I will now turn to the ICCPR in the context of this discussion on mandatory vaccination. My reason for doing so is twofold. Firstly, there is a video circulating on social media where a Pastor has proclaimed that mandatory vaccination is contrary to article 7 of the ICCPR. Secondly, this contention was also in the news last week when an Attorney also advanced the same position of mandatory vaccination being contrary to the ICCPR.
Article 7 of the ICCPR states that “No one shall be subjected to torture or to cruel, inhuman or degrading treatment or punishment. In particular, no one shall be subjected without his free consent to medical or scientific experimentation”. It is the latter sentence that is germane to the discussion and is the basis for the contenton that mandatory vaccination is a breach of the ICCPR according to the Pastor and Attorney.
Article 4.1 of the ICCPR notes the proviso that “In time of public emergency which threatens the life of the nation and the existence of which is officially proclaimed, the States Parties to the present Covenant may take measures derogating from their obligations under the present Covenant to the extent strictly required by the exigencies of the situation, provided that such measures are not inconsistent with their other obligations under international law and do not involve discrimination solely on the ground of race, colour, sex, language, religion or social origin”.
However, article 4.2 of the ICCPR makes the declaration that “No derogation from articles 6, 7, 8 (paragraphs I and 2), 11, 15, 16 and 18 may be made under this provision”. It is the non-derogability of article 7 that the Pastor and Attorney are relying on to support their contention that mandatory vaccination would be a breach of the ICCPR.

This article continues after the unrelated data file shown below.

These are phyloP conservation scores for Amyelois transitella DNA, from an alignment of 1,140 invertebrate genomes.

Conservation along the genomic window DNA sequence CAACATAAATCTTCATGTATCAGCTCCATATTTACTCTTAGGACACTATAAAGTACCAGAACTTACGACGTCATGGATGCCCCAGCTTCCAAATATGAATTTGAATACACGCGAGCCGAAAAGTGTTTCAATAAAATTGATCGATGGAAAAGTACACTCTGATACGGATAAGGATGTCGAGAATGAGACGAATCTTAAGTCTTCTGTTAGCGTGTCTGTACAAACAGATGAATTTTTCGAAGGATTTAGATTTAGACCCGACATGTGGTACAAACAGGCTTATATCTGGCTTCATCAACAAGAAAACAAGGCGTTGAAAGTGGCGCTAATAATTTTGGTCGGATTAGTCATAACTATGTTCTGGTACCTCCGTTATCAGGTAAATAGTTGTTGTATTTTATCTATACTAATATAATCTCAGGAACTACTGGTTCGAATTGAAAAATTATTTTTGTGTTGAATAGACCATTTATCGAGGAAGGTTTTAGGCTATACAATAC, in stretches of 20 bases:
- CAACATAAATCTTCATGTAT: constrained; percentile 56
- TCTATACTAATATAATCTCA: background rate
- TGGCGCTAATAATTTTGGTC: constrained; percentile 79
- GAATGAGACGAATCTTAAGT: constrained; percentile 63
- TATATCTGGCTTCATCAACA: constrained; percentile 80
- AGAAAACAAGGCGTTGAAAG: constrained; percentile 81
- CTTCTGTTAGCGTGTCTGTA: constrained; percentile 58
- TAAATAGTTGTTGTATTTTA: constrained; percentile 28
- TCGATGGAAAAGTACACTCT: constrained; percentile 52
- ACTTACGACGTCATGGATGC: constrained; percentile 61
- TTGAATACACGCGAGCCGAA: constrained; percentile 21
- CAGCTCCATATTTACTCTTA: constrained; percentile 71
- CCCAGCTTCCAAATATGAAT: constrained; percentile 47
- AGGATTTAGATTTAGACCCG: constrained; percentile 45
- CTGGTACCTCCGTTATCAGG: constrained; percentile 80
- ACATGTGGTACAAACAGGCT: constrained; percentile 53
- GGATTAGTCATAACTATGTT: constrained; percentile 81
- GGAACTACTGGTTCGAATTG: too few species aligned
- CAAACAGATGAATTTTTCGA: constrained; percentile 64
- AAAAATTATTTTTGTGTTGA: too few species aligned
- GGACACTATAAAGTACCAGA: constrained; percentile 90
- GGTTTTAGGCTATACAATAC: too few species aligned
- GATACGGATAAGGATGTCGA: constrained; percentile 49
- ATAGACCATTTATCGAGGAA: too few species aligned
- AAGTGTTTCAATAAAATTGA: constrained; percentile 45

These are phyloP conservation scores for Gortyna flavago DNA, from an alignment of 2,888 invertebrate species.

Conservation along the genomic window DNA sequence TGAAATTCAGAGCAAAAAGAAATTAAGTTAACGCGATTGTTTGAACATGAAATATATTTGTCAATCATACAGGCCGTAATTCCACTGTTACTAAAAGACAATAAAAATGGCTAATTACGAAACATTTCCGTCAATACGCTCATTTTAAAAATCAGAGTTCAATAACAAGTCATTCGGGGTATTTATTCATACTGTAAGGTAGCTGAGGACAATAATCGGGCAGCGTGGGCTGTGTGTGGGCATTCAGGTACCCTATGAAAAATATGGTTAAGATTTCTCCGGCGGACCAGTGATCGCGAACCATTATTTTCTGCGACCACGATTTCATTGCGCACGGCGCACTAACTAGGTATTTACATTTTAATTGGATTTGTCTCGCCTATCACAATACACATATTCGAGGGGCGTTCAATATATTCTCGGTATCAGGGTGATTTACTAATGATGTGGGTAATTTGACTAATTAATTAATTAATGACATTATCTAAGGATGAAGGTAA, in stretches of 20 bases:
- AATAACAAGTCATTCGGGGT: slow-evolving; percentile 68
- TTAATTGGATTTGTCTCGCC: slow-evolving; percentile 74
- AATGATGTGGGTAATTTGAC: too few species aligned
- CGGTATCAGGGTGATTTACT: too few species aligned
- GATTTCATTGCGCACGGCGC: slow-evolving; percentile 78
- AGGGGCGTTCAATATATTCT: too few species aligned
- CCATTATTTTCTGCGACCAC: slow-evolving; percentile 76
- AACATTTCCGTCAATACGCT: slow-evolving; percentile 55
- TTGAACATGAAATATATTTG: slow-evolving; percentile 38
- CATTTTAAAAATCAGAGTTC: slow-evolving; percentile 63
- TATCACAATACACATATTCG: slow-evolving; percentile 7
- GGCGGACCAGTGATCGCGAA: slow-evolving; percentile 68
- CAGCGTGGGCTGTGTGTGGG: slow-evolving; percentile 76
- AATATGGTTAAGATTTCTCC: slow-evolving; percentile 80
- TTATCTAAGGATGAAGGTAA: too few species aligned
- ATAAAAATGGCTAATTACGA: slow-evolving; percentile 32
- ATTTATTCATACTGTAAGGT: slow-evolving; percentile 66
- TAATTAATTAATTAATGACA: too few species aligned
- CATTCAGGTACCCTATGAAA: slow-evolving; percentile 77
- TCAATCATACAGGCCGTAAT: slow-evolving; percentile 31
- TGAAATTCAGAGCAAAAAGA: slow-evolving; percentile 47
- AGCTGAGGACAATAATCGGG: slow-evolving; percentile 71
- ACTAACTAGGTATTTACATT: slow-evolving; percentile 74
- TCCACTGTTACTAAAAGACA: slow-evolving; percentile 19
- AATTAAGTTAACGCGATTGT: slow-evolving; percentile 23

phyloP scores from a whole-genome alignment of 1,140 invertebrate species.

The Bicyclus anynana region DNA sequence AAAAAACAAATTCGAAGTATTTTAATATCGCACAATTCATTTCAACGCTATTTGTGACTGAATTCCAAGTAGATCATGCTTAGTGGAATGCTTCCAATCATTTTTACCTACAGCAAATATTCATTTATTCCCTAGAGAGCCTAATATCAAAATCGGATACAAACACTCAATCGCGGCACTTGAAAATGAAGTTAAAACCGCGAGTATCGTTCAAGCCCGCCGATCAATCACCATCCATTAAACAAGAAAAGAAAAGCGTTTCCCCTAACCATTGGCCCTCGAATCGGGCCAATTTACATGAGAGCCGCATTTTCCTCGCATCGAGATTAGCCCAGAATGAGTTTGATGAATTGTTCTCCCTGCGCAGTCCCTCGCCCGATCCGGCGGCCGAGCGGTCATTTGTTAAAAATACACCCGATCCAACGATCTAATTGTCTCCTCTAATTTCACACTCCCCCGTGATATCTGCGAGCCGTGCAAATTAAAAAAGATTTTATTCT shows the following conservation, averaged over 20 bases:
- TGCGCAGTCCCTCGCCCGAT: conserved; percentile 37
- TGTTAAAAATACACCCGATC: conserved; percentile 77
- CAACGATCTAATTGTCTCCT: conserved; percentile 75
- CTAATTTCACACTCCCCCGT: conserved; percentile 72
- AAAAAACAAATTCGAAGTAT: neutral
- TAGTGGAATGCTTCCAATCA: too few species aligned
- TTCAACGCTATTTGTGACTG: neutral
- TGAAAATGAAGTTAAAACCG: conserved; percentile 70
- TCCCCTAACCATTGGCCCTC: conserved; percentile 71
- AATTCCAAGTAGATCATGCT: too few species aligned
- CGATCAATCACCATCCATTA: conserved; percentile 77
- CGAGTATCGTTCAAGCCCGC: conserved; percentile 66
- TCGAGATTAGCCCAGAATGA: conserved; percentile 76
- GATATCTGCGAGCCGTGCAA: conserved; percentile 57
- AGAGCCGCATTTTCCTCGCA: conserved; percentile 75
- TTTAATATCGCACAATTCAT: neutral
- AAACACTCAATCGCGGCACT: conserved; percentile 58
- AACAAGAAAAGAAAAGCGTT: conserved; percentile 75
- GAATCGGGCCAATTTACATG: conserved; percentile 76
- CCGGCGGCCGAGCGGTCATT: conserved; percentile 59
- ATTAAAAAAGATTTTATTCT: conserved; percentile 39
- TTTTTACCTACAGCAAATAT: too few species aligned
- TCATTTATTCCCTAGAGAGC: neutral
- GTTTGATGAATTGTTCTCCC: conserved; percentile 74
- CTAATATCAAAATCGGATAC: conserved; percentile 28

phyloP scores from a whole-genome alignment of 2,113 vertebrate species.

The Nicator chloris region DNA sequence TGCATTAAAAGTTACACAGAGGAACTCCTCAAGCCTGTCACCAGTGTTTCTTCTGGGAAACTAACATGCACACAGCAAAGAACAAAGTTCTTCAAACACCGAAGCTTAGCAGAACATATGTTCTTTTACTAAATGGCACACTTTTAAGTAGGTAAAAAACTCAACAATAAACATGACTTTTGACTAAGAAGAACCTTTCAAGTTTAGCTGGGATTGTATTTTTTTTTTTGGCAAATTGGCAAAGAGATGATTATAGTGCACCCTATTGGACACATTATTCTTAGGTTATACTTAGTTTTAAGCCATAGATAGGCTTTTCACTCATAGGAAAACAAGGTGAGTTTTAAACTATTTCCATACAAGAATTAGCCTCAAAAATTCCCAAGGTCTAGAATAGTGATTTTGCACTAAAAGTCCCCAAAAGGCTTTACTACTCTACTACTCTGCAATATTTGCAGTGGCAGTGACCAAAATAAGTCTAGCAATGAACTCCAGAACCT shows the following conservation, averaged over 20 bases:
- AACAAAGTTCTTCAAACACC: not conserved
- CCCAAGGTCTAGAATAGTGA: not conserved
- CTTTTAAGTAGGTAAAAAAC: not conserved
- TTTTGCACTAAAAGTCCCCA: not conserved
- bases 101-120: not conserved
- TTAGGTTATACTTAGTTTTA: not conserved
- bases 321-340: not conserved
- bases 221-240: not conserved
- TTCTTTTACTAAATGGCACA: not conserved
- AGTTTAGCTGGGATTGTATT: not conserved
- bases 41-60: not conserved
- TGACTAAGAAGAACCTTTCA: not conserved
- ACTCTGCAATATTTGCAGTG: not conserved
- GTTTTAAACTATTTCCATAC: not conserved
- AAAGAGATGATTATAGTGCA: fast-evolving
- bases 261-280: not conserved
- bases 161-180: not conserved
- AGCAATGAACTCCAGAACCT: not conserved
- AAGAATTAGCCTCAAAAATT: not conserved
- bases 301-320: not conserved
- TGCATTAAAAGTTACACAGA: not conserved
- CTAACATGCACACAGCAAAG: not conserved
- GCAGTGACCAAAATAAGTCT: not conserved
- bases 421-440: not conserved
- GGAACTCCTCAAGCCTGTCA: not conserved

Now, here is where my position is diametrically opposed to that of the Pastor and Attorney. I do not subscribe to the view that mandatory vaccination is a breach of article 7 of the ICCPR. The question that one has to answer at this juncture, is whether implementing a mandatory vaccination process is tantamount to medical or scientific experimentation.
To be clear, what article 7 objects to is the subjection of a person to medical or scientific experimentation without their consent.
What is medical experimentation? The Encyclopedia of Genocide and Crimes Against Humanity defines medical experimentation as “the testing and evaluation of a new drug or procedure on a human person in order to gain generalizable knowledge that can be used for various purposes”. In the case of the development of the covid-19 vaccines what was the process? The covid-19 vaccines started with laboratory research, which was followed by animal studies and then human clinical trials. These human clinical trials are conducted in three phases and must provide scientific evidence to demonstrate that the benefits of the vaccine far outweigh any risks. In phase 1 the clinical trials involved a few dozen people to determine if the vaccine is safe, the best dosage and possible side effects. In phase 2 a few hundred people were involved again to determine how well the vaccine works and also its safety and side effects. Phase 3 involved a larger study comprising of thousands of people who were given the vaccine as against a “control” group given a placebo. Again, the data is analyzed to determine the safety and effectiveness of the vaccine in a larger population.
Now, this is the process that can be described as medical and scientific experimentation and in this process of trials the consent of all the volunteers would have been obtained. Once the evidence shows that the vaccine is safe, effective and does very little harm it is then approved for production and general public use.
To say, therefore, that some one taking the vaccine today, without their consent, is being subjected to medical and scientific experimentation, would be a quantum leap from the methodology and modalities of medical and scientific research. On that basis, I would posit that no Court faced with that question would conclude that taking the vaccine today is a breach of section 7 of the ICCPR.
Finally, while I have submitted that mandatory vaccination would not be unconstitutional, it is my view that mass public education and moral suasion should be employed to convince people to take the vaccine, rather than embarking on a mandatory policy.